U.S. Markets open in 8 hrs 3 mins

Tilly's Inc (TLYS) Q4 2018 Earnings Conference Call Transcript

Motley Fool Transcribers, The Motley Fool
Logo of jester cap with thought bubble.

Image source: The Motley Fool.

Tilly's Inc  (NYSE: TLYS)
Q4 2018 Earnings Conference Call
March 14, 2019, 4:30 p.m. ET

Contents:

  • Prepared Remarks
  • Questions and Answers
  • Call Participants

Prepared Remarks:

Operator

Ladies and gentlemen, greetings and welcome to Tilly's, Inc. Fourth Quarter Fiscal 2018 Earnings Results Conference Call. (Operator Instructions) As a reminder, this program is being recorded. It is now my pleasure to introduce your host, Gar Jackson of Investor Relations. Thank you. You may begin.

Gar Jackson -- Investor Relations

Thank you, operator. Good afternoon, everyone, and welcome to the Tilly's fiscal 2018 fourth quarter earnings call. Ed Thomas, President and CEO and Michael Henry, CFO will discuss the Company's results and then host a Q&A session.

For a copy of Tilly's earnings press release, which includes reconciliations of GAAP-based financial measures to certain non-GAAP financial measures that will be discussed during this call, please visit the Investor Relations section of the Company's website at tillys.com. From the same section, shortly after the conclusion of the call, you will also be able to find a recorded replay of this call for the next 30 days.

Certain forward-looking statements will be made during this call that reflect Tilly's judgment and analysis only as of today, March 14, 2019, and actual results may differ materially from current expectations based on a number of factors affecting Tilly's business.

Accordingly, you should not place undue reliance on these forward-looking statements. For a more thorough discussion of the risks and uncertainties associated with any forward-looking statements, please see the disclaimer regarding forward looking statements that is included in our fiscal 2018 fourth quarter earnings release, which is furnished to the SEC today on Form 8-K, as well as our other filings with the SEC referenced in that disclaimer.

Today's call will be limited to one hour and will include a Q&A session after our prepared remarks. I will now turn the call over to Ed.

Edmond Thomas -- President and Chief Executive Officer

Thanks, Gar, and good afternoon, everyone. Thank you for joining us today. Tilly's continued its positive momentum by posting its strongest quarterly comp result since Q3 of fiscal 2011 and its strongest consecutive three quarter run of comp store sales results since becoming a public company in early 2012. Our fourth quarter comp sales increase of 6.4%, which includes e-commerce and earnings per share of $0.29, were both above our original outlook ranges, which estimated a 2% to 5% comp store sales increase and earnings per share of $0.22 to $0.26.

E-comm sales increased 49.6%, representing our strongest e-comm comp result since Q4 of fiscal 2010. Even when considering last year's fourth quarter e-comm sales decline of 12%, associated with our omni-channel system transitions, our combined two-year fourth quarter e-comm comp of 37.6% still represents our best single quarter e-comm comp result since Q1 of fiscal 2011.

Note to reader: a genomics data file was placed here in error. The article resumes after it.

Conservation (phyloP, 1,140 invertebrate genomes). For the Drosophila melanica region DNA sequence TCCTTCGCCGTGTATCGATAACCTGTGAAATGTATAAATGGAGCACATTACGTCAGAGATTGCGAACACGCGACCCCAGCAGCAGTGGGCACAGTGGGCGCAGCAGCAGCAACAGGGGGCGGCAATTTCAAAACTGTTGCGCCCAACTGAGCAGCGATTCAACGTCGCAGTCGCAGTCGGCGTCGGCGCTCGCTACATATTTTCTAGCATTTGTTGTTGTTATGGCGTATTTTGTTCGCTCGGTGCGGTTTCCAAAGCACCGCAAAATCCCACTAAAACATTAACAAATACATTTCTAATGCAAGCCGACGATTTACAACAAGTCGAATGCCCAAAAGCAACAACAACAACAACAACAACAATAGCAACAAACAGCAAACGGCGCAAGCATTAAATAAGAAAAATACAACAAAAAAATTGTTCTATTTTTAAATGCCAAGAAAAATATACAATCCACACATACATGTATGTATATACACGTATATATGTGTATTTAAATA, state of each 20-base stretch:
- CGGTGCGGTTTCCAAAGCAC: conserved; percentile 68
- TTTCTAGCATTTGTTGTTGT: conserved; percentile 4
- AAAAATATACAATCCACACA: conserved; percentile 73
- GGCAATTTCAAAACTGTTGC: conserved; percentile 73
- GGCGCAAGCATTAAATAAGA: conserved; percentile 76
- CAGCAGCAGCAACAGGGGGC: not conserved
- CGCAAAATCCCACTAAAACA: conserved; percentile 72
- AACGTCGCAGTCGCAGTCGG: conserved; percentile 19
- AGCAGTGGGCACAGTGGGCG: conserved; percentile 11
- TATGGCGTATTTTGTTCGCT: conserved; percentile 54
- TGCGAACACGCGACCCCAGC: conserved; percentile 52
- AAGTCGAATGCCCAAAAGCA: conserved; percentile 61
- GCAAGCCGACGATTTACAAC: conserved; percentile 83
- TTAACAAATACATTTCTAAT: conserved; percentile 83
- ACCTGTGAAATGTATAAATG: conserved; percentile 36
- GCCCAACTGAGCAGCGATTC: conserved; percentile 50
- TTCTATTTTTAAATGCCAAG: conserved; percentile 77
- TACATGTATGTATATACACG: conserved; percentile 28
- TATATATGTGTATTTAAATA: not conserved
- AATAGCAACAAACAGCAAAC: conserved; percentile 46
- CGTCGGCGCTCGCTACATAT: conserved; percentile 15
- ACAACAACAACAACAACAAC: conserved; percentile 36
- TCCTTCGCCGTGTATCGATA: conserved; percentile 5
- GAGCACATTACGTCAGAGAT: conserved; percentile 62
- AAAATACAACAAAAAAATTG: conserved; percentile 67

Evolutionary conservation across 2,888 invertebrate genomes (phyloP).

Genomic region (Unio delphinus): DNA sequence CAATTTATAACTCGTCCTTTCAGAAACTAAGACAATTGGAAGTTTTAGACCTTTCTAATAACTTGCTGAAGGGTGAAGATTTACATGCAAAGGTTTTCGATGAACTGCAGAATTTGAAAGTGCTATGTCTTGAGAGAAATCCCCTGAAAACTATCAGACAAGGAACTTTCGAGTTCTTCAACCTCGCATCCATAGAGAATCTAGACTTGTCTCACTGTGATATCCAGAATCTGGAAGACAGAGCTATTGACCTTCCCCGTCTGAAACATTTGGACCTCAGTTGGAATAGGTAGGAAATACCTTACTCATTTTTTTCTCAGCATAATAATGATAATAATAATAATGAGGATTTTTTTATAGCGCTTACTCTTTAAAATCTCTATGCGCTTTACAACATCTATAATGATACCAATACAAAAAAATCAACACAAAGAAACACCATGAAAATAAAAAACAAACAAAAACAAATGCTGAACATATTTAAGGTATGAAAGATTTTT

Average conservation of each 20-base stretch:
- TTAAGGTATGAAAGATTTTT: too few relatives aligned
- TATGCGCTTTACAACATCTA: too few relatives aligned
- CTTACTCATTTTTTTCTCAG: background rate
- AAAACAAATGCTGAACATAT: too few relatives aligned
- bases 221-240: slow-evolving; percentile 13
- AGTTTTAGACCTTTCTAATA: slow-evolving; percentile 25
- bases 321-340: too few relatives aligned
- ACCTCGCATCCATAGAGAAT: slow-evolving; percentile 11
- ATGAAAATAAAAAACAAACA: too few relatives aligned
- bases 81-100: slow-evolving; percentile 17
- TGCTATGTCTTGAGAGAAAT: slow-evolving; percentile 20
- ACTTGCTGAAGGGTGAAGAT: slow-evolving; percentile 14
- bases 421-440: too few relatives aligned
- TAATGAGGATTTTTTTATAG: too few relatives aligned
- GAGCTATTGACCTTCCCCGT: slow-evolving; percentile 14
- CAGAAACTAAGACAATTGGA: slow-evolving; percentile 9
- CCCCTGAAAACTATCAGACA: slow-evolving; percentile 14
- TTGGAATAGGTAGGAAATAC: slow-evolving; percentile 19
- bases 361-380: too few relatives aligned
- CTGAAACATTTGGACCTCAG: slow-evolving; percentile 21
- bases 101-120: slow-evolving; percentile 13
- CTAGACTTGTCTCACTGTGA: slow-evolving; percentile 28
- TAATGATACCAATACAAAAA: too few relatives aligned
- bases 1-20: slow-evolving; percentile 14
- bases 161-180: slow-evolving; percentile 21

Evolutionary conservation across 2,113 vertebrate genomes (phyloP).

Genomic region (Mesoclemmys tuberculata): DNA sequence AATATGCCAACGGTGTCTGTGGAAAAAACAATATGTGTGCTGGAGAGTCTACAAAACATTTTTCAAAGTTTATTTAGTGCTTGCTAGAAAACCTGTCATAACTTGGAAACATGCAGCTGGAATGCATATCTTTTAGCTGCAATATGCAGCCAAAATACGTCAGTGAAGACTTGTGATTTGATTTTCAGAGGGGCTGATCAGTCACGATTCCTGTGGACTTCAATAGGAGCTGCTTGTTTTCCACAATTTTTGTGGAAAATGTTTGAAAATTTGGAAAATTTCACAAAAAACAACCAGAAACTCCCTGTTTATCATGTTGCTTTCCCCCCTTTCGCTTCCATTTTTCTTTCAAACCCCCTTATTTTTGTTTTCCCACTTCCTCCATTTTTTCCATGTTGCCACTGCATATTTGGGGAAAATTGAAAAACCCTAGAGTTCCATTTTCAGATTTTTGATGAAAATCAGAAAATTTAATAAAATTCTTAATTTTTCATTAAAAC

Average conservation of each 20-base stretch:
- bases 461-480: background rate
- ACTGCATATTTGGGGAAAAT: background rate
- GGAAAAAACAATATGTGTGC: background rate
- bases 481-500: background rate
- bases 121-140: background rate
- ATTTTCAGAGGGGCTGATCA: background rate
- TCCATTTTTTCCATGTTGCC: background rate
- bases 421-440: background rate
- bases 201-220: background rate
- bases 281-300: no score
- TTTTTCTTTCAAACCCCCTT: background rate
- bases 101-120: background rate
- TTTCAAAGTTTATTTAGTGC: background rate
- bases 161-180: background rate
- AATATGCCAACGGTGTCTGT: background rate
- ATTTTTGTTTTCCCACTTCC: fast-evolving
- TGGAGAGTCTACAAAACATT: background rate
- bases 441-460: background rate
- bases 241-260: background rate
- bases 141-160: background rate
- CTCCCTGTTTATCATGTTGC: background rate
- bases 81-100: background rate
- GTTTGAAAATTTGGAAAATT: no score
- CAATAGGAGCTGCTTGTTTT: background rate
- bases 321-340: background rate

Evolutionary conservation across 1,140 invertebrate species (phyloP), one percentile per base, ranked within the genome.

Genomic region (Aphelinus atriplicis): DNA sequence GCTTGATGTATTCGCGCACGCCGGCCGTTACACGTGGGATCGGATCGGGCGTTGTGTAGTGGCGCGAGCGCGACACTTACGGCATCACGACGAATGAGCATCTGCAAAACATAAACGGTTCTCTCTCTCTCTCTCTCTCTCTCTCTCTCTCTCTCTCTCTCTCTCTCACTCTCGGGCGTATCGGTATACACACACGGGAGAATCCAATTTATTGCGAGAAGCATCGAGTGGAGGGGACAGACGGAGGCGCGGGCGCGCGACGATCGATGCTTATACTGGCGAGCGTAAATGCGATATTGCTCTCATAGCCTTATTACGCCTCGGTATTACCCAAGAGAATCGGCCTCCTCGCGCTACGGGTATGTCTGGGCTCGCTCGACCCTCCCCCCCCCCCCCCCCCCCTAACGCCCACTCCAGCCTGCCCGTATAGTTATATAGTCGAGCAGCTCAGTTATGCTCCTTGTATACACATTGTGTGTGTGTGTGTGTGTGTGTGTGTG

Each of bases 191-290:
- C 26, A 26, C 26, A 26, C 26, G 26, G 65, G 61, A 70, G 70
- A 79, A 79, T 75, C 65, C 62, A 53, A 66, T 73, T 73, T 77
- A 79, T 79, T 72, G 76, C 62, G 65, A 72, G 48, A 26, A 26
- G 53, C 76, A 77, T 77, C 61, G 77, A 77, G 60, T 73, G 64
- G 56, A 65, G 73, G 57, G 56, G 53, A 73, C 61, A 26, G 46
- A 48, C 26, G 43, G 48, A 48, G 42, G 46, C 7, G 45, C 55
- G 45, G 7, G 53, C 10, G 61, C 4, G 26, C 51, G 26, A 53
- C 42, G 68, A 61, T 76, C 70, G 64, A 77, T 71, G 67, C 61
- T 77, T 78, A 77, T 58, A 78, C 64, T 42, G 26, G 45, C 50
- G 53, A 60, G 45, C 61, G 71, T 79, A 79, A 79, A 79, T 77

Comp sales in stores decreased 0.9% compared to being up 2.3% in last year's fourth quarter. These fourth quarter results were largely driven by strength of multi-branded assortment. Footwear was particularly strong with a 20% increase over last year. Men's posted a high-single-digit percentage sales increase, driven mostly by branded graphic tees. Boys, women's and accessories were also positive. Girls was down high-single digits, primarily due to certain fashion trends that worked in women's, but did not work well in girls.

Turning to fiscal 2019, as we announced prior to the ICR Conference in January, we currently anticipate to open approximately 10 to 15 new store -- full-size stores for the year. As we have stated previously, we will only open new stores, if we are able to obtain what we believe are appropriate lease economics.

Generally speaking, mall traffic is still down according to every industry report we read, and retailers are still closing stores, lease economics need to reflect that reality. We remain very selective in our approach to new store openings and will only open new stores that we project to be accretive to our bottom line.

As for RSQ pop-up shop, we continue to evaluate opportunities to add more of them, but do not have any specific plans to do so now. We just recently closed our first RSQ pop-up in Dallas upon initial lease expiration at the end of February, leaving us with three remaining.

In terms of marketing, we recently hired a new VP of marketing, who brings tremendous branding experience to us with her 16 years of experience at Mattel. Under her leadership, we will aim to drive greater brand awareness and continue to find creative ways to drive store traffic, enthusiasm and loyalty for the Tilly's business.

We are also excited to announce the launch of our new partnership with the High School Esports League. This league is the largest Esports league at the high school level, encompassing approximately 1,200 schools nationwide. We are donating an Esports academic scholarship and conducting a two-week, all store augmented reality event this spring that will include a number of exciting prizes. Esports are growing at a tremendous rate, particularly among some of our key target demographics. And we believe Tilly's is well positioned to support this emerging and highly popular activity, while also driving additional customer engagement for us.